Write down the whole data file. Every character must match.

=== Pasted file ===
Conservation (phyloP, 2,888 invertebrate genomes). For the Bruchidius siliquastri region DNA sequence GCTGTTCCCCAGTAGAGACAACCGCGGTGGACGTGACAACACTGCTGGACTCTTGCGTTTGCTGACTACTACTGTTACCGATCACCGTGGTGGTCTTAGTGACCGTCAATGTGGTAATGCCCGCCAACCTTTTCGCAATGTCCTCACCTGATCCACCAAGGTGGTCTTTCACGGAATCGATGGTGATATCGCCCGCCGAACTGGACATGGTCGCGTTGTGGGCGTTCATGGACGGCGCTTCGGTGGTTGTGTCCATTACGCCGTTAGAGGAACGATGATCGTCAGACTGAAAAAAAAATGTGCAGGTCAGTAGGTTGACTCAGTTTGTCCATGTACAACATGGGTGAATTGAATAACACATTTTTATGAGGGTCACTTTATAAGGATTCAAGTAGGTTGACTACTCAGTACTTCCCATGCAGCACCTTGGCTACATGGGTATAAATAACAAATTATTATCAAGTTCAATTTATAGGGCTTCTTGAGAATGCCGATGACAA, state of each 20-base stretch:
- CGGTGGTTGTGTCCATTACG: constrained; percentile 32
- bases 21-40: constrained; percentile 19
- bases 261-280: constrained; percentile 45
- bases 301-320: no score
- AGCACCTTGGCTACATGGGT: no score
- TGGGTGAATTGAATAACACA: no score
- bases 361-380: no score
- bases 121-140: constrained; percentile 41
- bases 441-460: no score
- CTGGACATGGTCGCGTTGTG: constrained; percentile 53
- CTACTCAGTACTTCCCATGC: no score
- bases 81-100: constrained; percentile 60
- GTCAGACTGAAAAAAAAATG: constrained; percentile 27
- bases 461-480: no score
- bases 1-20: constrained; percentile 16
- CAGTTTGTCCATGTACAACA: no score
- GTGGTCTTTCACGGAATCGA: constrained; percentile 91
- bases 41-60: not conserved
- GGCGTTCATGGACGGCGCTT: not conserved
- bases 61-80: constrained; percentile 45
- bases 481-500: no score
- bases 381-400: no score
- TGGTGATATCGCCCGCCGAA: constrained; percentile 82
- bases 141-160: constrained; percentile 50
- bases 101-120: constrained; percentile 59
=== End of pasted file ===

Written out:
Conservation (phyloP, 2,888 invertebrate genomes). For the Bruchidius siliquastri region DNA sequence GCTGTTCCCCAGTAGAGACAACCGCGGTGGACGTGACAACACTGCTGGACTCTTGCGTTTGCTGACTACTACTGTTACCGATCACCGTGGTGGTCTTAGTGACCGTCAATGTGGTAATGCCCGCCAACCTTTTCGCAATGTCCTCACCTGATCCACCAAGGTGGTCTTTCACGGAATCGATGGTGATATCGCCCGCCGAACTGGACATGGTCGCGTTGTGGGCGTTCATGGACGGCGCTTCGGTGGTTGTGTCCATTACGCCGTTAGAGGAACGATGATCGTCAGACTGAAAAAAAAATGTGCAGGTCAGTAGGTTGACTCAGTTTGTCCATGTACAACATGGGTGAATTGAATAACACATTTTTATGAGGGTCACTTTATAAGGATTCAAGTAGGTTGACTACTCAGTACTTCCCATGCAGCACCTTGGCTACATGGGTATAAATAACAAATTATTATCAAGTTCAATTTATAGGGCTTCTTGAGAATGCCGATGACAA, state of each 20-base stretch:
- CGGTGGTTGTGTCCATTACG: constrained; percentile 32
- bases 21-40: constrained; percentile 19
- bases 261-280: constrained; percentile 45
- bases 301-320: no score
- AGCACCTTGGCTACATGGGT: no score
- TGGGTGAATTGAATAACACA: no score
- bases 361-380: no score
- bases 121-140: constrained; percentile 41
- bases 441-460: no score
- CTGGACATGGTCGCGTTGTG: constrained; percentile 53
- CTACTCAGTACTTCCCATGC: no score
- bases 81-100: constrained; percentile 60
- GTCAGACTGAAAAAAAAATG: constrained; percentile 27
- bases 461-480: no score
- bases 1-20: constrained; percentile 16
- CAGTTTGTCCATGTACAACA: no score
- GTGGTCTTTCACGGAATCGA: constrained; percentile 91
- bases 41-60: not conserved
- GGCGTTCATGGACGGCGCTT: not conserved
- bases 61-80: constrained; percentile 45
- bases 481-500: no score
- bases 381-400: no score
- TGGTGATATCGCCCGCCGAA: constrained; percentile 82
- bases 141-160: constrained; percentile 50
- bases 101-120: constrained; percentile 59